>>

>
>Now that's just not true. I can't speak for cell phones or Walkmen, but
>old computers and old video game systems are -definitely- collectible.
>I personally have a small collection of old 8-bit computers (and a
>couple 16-bit ones), and have only stopped collecting them because of
>lack of space (though if anyone has an Atari ST they want to get rid
>of, I'm sure I can find room). I'm not alone...something as simple as a
>web search for "old computers" will turn out several web pages. I'm
>-not- an old camera collector...but I think the principle is the same.
>Early microcomputers almost have personality: they have quirks, they do
>things in unusual ways, and they're generally very cleverly designed.
>Newer PCs are, with rare exceptions, all the same. (Apple does go to
>some lengths to keep new models interesting.) I think it's the same
>with, say, manual cameras: you really needed to learn and understand
>the camera, and it showed in the design. New computers and new cameras
>have the same failing: they're built for mass-market use by people that
>neither understand them, nor really want to understand them, and thus
>there is no emotional (?) connection to them.
>
>Old cameras have an advantage over old computers: you can still take
>really good pictures with an old camera, while there's no way that an
>old computer can hold its own against modern technology. My calculator
>is, quite literally, more powerful than several of my old computers.
>
>- Darryl


Collectibles are collectible not because they were "good", but because
they are "rare."
There are few things that are both collectible and in good supply.
Computers aren't among them, except for some types (Amigas?) where the
collectors are fanatics.
Even things designed for the "mass market" become collectible when the
buyers discard them as disposable (old bottles, anyone?). If the time
comes when there are very few Nikon D50s, they will be collectible,
regardless of a lack of an emotional attachment.
--
Bill Funk
replace "g" with "a"
 
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RichA
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      07-19-2006

jeremy wrote:
> "Alfred Molon" <(E-Mail Removed)> wrote in message
> > A couple of interesting things:
> >
> > - no AA filter (they talk about software antimoire filtering which
> > sounds like nonsense, because you have to bandwidth-limit the signal
> > before the sampling)
> > - shifted microlenses at the edges of the frame, to make sure that the
> > light rays hit well the CCD cell
> > - they use the DNG file format in-camera
> > - SD cards instead of CF
> >

>
> I'd be interested to see what kind of images the camera creates. I know
> virtually nothing about the merits of Leica's decision to substitute
> software antimoire filtering instead of an AA filter, but Leica makes the
> claim that it yields a better result.
>
> I'm afraid to ask just how much this thing costs . . . But it has got to be
> a small fortune.
>
> So, what do we get in exchange for all that money? Even if there IS some
> discernable margin of quality over Nikon or Canon, how much extra must be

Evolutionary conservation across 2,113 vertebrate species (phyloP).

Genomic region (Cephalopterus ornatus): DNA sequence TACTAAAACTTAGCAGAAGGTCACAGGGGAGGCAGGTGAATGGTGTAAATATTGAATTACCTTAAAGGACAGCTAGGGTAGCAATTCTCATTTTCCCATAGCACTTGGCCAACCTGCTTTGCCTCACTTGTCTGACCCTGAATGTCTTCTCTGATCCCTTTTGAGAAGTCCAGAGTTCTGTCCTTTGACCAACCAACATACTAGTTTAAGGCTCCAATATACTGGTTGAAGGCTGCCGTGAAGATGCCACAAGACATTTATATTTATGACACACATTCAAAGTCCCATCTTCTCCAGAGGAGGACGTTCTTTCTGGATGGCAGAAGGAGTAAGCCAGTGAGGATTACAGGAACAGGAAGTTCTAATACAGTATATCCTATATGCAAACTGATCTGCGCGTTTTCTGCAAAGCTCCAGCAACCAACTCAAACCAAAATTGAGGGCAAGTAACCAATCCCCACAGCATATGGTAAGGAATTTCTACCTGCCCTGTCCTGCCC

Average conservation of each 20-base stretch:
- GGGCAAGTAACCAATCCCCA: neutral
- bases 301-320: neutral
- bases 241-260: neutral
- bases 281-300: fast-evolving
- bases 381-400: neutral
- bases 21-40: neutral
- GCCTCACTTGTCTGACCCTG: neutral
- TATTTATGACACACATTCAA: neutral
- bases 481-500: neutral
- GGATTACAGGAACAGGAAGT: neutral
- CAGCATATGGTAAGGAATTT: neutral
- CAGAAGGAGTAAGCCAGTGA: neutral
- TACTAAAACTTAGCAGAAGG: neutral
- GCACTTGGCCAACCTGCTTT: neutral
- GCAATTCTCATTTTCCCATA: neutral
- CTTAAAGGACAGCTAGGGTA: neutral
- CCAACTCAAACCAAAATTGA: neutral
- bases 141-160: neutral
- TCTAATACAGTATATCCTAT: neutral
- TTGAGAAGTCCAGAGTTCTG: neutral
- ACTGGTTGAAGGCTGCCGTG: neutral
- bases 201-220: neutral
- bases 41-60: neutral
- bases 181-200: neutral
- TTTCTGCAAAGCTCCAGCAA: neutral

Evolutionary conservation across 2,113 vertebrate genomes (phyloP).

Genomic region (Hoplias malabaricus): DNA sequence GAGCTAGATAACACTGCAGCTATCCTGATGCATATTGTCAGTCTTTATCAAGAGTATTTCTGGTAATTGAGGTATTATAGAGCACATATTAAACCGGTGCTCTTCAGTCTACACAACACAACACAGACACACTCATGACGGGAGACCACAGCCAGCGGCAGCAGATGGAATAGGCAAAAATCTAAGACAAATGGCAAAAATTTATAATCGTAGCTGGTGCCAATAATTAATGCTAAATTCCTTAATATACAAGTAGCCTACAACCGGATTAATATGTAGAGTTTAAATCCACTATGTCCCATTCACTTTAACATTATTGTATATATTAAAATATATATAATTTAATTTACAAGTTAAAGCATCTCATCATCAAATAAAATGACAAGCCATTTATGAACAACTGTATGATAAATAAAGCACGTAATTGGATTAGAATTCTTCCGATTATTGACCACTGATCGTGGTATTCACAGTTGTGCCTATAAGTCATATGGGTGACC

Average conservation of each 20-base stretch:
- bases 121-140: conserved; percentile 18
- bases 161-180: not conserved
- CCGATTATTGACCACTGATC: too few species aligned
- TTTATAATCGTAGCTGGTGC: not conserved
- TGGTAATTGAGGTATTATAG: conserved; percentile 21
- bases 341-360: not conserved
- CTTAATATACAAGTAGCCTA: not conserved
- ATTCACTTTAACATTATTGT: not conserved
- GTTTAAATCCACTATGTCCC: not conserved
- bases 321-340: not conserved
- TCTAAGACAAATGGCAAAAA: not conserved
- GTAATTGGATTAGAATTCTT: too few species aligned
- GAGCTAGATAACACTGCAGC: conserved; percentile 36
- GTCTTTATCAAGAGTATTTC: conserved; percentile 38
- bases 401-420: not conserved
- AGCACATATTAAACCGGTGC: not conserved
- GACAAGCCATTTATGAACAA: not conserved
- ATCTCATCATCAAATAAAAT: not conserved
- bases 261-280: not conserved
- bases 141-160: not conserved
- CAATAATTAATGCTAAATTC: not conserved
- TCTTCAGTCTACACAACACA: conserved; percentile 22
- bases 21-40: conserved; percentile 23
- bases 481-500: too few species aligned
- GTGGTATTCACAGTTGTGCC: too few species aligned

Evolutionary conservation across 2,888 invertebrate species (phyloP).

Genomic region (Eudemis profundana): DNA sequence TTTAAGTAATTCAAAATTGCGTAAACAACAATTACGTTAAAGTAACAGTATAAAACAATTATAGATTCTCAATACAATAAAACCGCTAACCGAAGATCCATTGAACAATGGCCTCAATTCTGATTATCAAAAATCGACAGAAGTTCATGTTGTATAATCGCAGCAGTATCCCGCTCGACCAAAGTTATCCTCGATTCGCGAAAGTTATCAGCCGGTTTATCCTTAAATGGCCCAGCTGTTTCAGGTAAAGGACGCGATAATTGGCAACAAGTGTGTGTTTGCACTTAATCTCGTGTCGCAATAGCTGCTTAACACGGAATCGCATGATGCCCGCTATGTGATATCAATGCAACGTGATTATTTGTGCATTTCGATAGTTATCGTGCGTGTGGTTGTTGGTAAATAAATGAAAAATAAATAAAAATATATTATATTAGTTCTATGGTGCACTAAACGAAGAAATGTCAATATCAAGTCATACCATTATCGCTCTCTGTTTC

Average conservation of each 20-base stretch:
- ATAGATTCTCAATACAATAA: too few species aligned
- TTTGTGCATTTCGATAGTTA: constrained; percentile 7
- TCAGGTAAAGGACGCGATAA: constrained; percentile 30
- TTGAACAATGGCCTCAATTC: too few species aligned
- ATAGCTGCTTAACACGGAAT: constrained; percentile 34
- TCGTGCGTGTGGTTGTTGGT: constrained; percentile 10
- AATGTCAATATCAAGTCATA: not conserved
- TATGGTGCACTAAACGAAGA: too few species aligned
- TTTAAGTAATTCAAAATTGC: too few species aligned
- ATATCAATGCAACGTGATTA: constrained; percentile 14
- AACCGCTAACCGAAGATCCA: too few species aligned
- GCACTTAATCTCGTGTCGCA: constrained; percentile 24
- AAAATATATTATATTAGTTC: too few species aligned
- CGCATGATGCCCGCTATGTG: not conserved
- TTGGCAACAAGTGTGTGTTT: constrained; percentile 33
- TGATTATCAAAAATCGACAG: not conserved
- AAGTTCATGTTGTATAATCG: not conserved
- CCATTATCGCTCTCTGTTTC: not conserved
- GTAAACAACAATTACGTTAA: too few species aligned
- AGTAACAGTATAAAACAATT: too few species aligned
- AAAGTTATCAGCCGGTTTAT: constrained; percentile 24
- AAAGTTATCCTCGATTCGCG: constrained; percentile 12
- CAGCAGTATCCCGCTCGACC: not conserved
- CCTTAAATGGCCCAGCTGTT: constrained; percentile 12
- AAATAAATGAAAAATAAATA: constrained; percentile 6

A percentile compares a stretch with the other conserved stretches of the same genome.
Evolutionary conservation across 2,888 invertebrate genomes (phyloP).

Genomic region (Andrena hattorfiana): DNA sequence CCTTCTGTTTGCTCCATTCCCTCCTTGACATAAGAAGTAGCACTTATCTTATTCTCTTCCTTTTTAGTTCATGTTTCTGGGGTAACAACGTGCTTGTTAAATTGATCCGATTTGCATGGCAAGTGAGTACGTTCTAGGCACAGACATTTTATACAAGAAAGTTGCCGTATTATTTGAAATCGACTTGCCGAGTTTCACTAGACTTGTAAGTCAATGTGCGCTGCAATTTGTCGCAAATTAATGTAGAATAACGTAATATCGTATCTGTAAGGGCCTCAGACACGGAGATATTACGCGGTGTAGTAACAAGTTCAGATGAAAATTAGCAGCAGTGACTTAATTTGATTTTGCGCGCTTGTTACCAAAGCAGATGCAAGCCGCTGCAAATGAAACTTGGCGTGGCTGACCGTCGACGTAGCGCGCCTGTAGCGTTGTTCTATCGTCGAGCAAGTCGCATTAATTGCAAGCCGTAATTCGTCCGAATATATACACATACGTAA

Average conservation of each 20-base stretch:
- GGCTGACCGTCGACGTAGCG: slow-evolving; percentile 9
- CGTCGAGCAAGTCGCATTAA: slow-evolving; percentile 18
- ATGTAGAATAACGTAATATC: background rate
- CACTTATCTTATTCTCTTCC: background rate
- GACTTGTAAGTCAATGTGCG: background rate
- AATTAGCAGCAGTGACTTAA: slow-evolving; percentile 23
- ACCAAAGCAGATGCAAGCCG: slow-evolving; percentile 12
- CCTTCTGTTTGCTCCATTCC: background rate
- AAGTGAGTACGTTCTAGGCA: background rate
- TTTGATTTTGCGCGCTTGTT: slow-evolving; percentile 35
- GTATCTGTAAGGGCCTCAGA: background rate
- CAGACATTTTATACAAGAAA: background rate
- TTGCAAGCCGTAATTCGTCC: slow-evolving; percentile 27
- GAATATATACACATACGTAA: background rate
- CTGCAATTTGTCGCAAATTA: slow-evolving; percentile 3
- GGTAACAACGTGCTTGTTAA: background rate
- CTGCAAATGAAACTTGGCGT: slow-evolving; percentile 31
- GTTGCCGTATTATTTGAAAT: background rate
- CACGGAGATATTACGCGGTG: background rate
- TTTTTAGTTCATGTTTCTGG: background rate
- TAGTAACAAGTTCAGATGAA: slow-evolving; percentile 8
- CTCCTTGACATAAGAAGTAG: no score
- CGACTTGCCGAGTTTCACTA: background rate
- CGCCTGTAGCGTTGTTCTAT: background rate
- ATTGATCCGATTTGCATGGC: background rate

> paid for that extra margin?
>
> Leica is cornered. They require maintaining their reputation for producing
> superior cameras and optics in order to justify the price they charge, but
> how sturdy can anyone make a digital module? And why pay Leica prices for
> something developed and manufactured by Kodak?
>
> When one can buy a Nikon DSLR for $750, and can probably replace it in 2
> years with something twice as feature-laden at 2/3 of the current price, why
> would anyone be eager to throw their money into the black hole that is
> Leica?
>
> The only way Leica can compete is to go mass-market, and that might well be
> their end.
>
> I think that digital imaging is turning out to be a "killer technology" for
> the likes of Leica, just as fiber optics were a killer technology for analog
> long distance circuits, and broadband is a killer technology for dial-up.
> Leicas may become collectors' items, but who is going to actually use them
> for everyday shooting? It's sad to see them in this vice.


Unlike Canon, Nikon, etc, Leica can probably upgrade the camera by
changing the
digital module. It also shoots film for those who care.
As for lenses, high-end Canon users buy:
Leica
Zeiss
Olympus OM Zuiko
some Nikon

Particularly in the WA sizes and for FF Canon bodies..

 
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Chris Loffredo
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Posts: n/a
 
      07-19-2006
Bill Funk wrote:
> On Tue, 18 Jul 2006 21:37:23 +0200, Chris Loffredo <(E-Mail Removed)>
> wrote:
> ...
>>> I must have missed the frame size. I assumed, from the brochure, that the
>>> existing Leica lenses could continue to be used without change.
>>>
>>> That adds even another reason not to buy it--your lenses have one focal
>>> length when used with film, and other effective focal lengths when used with
>>> the digital insert. It's like having two completely different camera
>>> systems.
>>>
>>> Are you absolutely certain about this not being full-frame? Who would buy
>>> such a camera system?
>>>
>>>

>> 1.37: Yes, I looked it up in the link you gave (I almost hoped Leica
>> *had* used a full-frame sensor).
>>
>> I'm still watching and waiting. Canon and Nikon *don't* make the
>> wide-angle lenses I like.